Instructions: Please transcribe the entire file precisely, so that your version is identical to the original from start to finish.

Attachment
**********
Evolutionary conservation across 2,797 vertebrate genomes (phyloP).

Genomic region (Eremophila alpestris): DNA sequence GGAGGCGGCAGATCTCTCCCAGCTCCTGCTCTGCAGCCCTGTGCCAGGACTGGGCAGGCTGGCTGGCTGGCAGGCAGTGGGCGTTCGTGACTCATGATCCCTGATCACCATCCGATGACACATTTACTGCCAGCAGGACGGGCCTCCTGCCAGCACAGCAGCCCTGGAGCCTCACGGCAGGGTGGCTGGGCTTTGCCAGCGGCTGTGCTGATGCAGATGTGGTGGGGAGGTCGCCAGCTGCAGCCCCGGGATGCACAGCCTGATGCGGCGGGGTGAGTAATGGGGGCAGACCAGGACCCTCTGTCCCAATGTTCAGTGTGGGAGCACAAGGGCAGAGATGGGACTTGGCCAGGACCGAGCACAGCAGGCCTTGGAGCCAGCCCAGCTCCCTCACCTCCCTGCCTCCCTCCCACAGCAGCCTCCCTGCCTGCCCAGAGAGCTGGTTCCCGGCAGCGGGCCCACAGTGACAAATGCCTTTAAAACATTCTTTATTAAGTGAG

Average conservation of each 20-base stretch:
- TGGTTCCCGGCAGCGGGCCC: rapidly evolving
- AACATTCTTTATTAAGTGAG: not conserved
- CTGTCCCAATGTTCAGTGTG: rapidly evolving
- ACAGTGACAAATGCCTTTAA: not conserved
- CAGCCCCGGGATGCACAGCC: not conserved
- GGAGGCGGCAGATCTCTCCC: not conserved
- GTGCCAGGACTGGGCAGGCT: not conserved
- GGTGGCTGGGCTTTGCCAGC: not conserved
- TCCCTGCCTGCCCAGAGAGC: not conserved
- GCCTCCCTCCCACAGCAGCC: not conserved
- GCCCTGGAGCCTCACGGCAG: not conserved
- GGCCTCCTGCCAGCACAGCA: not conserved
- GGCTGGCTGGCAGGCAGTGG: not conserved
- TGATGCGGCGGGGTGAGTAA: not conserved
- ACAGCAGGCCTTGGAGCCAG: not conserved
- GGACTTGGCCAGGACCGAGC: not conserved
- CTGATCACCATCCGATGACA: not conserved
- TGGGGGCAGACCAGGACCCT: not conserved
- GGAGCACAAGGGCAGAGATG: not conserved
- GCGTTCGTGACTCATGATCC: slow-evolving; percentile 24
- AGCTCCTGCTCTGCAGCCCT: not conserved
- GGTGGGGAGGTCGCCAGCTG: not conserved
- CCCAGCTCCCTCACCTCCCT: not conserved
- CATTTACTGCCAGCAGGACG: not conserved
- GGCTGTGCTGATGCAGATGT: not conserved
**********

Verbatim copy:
Evolutionary conservation across 2,797 vertebrate genomes (phyloP).

Genomic region (Eremophila alpestris): DNA sequence GGAGGCGGCAGATCTCTCCCAGCTCCTGCTCTGCAGCCCTGTGCCAGGACTGGGCAGGCTGGCTGGCTGGCAGGCAGTGGGCGTTCGTGACTCATGATCCCTGATCACCATCCGATGACACATTTACTGCCAGCAGGACGGGCCTCCTGCCAGCACAGCAGCCCTGGAGCCTCACGGCAGGGTGGCTGGGCTTTGCCAGCGGCTGTGCTGATGCAGATGTGGTGGGGAGGTCGCCAGCTGCAGCCCCGGGATGCACAGCCTGATGCGGCGGGGTGAGTAATGGGGGCAGACCAGGACCCTCTGTCCCAATGTTCAGTGTGGGAGCACAAGGGCAGAGATGGGACTTGGCCAGGACCGAGCACAGCAGGCCTTGGAGCCAGCCCAGCTCCCTCACCTCCCTGCCTCCCTCCCACAGCAGCCTCCCTGCCTGCCCAGAGAGCTGGTTCCCGGCAGCGGGCCCACAGTGACAAATGCCTTTAAAACATTCTTTATTAAGTGAG

Average conservation of each 20-base stretch:
- TGGTTCCCGGCAGCGGGCCC: rapidly evolving
- AACATTCTTTATTAAGTGAG: not conserved
- CTGTCCCAATGTTCAGTGTG: rapidly evolving
- ACAGTGACAAATGCCTTTAA: not conserved
- CAGCCCCGGGATGCACAGCC: not conserved
- GGAGGCGGCAGATCTCTCCC: not conserved
- GTGCCAGGACTGGGCAGGCT: not conserved
- GGTGGCTGGGCTTTGCCAGC: not conserved
- TCCCTGCCTGCCCAGAGAGC: not conserved
- GCCTCCCTCCCACAGCAGCC: not conserved
- GCCCTGGAGCCTCACGGCAG: not conserved
- GGCCTCCTGCCAGCACAGCA: not conserved
- GGCTGGCTGGCAGGCAGTGG: not conserved
- TGATGCGGCGGGGTGAGTAA: not conserved
- ACAGCAGGCCTTGGAGCCAG: not conserved
- GGACTTGGCCAGGACCGAGC: not conserved
- CTGATCACCATCCGATGACA: not conserved
- TGGGGGCAGACCAGGACCCT: not conserved
- GGAGCACAAGGGCAGAGATG: not conserved
- GCGTTCGTGACTCATGATCC: slow-evolving; percentile 24
- AGCTCCTGCTCTGCAGCCCT: not conserved
- GGTGGGGAGGTCGCCAGCTG: not conserved
- CCCAGCTCCCTCACCTCCCT: not conserved
- CATTTACTGCCAGCAGGACG: not conserved
- GGCTGTGCTGATGCAGATGT: not conserved